Biegun said they certainly need to work in concert with all the countries in the region.

He said the United States recognises that a long-term refugee population is not an option.

"We’re going to work with equal urgency both to address the humanitarian needs of this population but also to find a lasting resolution," Biegun said adding that they will work closely with the government of Bangladesh.

The Deputy Secretary of State spent quite a bit of time discussing with the government the status and fate of the more than 800,000 refugees from Rakhine State, who have taken refuge in Bangladesh after having been subjected to unacceptable violence and brutality in Myanmar.

"I had a chance to thank Prime Minister Sheikh Hasina for the generosity of the Bangladeshi people and the support of the Bangladeshi government in providing refuge for these displaced people," he said.

Biegun also discussed with the Prime Minister as well as Foreign Minister Dr AK Abdul Momen how they can cooperate together in order to try to find a resolution of this issue.

Bangladesh wants the presence of Myanmar leader Aung San Suu Kyi in a proposed a tripartite meeting to discuss Rohingya repatriation issues in Beijing.

"It won't be done without her presence. She should be there," said Foreign Minister Dr AK Abdul Momen.

Though Suu Kyi, the State Counsellor of Myanmar, was awarded the Nobel Peace Prize and she has been widely criticised for doing nothing to stop rape, murder and genocide in Rakhine by refusing to condemn the powerful military or acknowledge accounts of atrocities.

The Foreign Minister said the number one objective of Bangladesh is to see the repatriation of Rohingyas to their place of origin in Rakhine State.

The Foreign Minister said Rohingyas will "jeopardise regional and international security" if the 1.1 million Rohingya people are left unattended and not given the opportunity to return to their homeland.

Donors Conference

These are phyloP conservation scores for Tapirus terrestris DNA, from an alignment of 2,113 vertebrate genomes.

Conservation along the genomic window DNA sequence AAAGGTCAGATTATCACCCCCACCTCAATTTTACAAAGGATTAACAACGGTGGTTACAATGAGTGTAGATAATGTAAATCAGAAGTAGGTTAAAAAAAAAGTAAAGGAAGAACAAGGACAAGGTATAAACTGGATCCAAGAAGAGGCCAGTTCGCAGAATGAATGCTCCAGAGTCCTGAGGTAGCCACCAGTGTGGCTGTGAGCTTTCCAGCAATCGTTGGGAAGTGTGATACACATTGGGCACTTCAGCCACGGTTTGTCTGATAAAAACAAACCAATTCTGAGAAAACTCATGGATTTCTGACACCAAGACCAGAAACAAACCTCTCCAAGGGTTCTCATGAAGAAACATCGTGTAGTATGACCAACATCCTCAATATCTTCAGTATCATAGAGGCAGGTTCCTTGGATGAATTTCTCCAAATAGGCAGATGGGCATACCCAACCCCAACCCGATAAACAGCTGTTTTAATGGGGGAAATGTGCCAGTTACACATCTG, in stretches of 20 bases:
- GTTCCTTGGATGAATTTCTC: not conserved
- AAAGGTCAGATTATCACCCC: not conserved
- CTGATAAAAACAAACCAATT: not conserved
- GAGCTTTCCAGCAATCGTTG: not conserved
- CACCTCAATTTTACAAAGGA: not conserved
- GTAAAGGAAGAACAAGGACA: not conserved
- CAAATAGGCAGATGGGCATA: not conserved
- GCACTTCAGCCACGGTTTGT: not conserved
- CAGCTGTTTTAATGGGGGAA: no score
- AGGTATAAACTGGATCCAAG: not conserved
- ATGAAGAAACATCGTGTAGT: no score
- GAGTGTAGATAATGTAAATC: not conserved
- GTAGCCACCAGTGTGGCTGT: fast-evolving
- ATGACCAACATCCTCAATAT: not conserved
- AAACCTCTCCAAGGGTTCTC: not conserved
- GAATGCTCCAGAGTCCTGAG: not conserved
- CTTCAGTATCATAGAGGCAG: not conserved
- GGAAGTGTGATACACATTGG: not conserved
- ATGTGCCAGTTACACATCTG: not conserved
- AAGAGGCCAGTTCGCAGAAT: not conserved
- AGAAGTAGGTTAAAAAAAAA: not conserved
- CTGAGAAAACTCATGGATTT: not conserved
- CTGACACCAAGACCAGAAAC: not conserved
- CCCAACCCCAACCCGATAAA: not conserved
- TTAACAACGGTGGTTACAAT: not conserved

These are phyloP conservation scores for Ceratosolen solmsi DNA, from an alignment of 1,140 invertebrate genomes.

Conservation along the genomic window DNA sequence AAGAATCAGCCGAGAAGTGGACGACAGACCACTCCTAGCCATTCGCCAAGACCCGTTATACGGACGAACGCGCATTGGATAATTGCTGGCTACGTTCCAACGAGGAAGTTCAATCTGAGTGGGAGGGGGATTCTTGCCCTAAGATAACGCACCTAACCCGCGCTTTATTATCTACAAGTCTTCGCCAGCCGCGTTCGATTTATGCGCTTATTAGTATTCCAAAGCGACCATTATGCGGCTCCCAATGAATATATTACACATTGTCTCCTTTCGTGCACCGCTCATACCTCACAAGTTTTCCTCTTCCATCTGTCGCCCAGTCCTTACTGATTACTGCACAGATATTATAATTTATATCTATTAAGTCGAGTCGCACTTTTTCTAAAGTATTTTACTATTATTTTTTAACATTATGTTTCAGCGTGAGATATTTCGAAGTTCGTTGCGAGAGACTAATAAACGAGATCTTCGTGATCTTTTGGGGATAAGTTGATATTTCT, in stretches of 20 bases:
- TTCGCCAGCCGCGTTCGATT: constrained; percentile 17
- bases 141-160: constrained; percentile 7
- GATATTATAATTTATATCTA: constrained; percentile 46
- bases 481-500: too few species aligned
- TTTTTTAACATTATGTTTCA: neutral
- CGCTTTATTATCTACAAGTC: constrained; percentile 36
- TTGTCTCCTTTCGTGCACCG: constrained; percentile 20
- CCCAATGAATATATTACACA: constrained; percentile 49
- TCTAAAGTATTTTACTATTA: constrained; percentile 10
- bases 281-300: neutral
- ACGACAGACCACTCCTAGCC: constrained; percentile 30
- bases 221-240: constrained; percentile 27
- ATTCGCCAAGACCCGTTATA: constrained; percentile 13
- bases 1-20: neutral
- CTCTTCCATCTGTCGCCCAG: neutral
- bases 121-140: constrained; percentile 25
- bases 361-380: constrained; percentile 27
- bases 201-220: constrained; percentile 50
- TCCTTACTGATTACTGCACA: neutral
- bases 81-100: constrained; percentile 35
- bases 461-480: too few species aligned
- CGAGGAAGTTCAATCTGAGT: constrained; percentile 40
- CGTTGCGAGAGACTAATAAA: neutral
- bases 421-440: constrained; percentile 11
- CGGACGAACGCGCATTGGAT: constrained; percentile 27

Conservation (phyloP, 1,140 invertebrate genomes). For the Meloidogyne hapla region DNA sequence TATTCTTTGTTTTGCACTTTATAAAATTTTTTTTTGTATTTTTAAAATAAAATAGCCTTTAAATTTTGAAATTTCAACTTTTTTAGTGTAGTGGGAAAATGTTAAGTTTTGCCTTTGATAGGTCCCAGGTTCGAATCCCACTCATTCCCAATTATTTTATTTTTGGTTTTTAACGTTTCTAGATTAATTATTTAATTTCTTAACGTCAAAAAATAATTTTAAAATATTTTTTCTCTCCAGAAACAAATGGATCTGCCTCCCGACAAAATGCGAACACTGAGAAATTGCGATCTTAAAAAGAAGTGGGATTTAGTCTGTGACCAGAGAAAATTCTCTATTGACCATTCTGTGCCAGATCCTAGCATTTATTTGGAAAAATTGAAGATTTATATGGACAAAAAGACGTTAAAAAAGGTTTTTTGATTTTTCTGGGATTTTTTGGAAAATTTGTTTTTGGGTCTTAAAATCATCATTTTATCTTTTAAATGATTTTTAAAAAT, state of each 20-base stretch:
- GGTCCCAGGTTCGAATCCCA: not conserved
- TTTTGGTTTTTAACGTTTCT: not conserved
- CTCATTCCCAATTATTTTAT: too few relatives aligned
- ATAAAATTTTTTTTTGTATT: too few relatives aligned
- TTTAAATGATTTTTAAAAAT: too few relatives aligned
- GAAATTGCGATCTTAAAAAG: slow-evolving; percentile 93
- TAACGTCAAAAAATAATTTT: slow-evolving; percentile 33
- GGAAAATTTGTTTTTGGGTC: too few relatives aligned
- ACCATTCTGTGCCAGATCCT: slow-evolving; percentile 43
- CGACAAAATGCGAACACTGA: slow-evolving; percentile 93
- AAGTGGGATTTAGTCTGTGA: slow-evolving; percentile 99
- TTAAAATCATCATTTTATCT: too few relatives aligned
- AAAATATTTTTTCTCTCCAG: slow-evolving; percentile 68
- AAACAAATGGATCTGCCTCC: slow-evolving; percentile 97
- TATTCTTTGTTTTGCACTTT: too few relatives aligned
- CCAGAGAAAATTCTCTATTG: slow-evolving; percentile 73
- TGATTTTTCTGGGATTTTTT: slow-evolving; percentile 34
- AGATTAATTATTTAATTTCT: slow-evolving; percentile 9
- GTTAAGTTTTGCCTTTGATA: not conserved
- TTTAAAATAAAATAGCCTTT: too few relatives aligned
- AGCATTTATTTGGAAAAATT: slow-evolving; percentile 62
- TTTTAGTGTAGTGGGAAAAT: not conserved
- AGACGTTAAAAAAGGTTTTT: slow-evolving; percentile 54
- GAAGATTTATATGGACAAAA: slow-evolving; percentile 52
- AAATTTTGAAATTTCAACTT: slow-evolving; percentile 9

The United States, the European Union, the United Kingdom, and the United Nations High Commissioner for Refugees cohosted a donor conference on October 22 to promote support for Rohingya refugees and host countries.

Biegun said the United States is proud to stand with the UK, the EU, and the UN High Commissioner for Refugees as partners in leading this call to sustain the international crisis response to assist Rohingya refugees and other displaced people, as well as strengthen investment in affected host communities.

"As the world’s most generous donor, we’re a catalyst for the international humanitarian response and call on others to contribute to this cause – both longstanding partners as well as new and aspiring donors," he said.

The conference was seen as an opportunity for the cohosts to reiterate that any sustainable solution to this crisis must include the voluntary, safe, dignified, and sustainable return of Rohingya refugees and other displaced people to their homes or to a place of their choosing.

There is a significant funding gap in the international response to the crisis this year, with contributions to date covering less than half of what is needed.

The 2020 Joint Response Plan (JRP) for the Rohingya humanitarian crisis is so far 48.2 percent funded and remains vital to sustain lifesaving preparedness and response efforts for extreme weather events, which have become more challenging during the Covid-19 pandemic, says the United Nations.

The UN has appealed for more than $1 billion in aid to meet the humanitarian needs of Rohingya refugees in Bangladesh this year, but so far less than half has been contributed. This leaves a significant funding gap, made worse by the Covid-19 pandemic.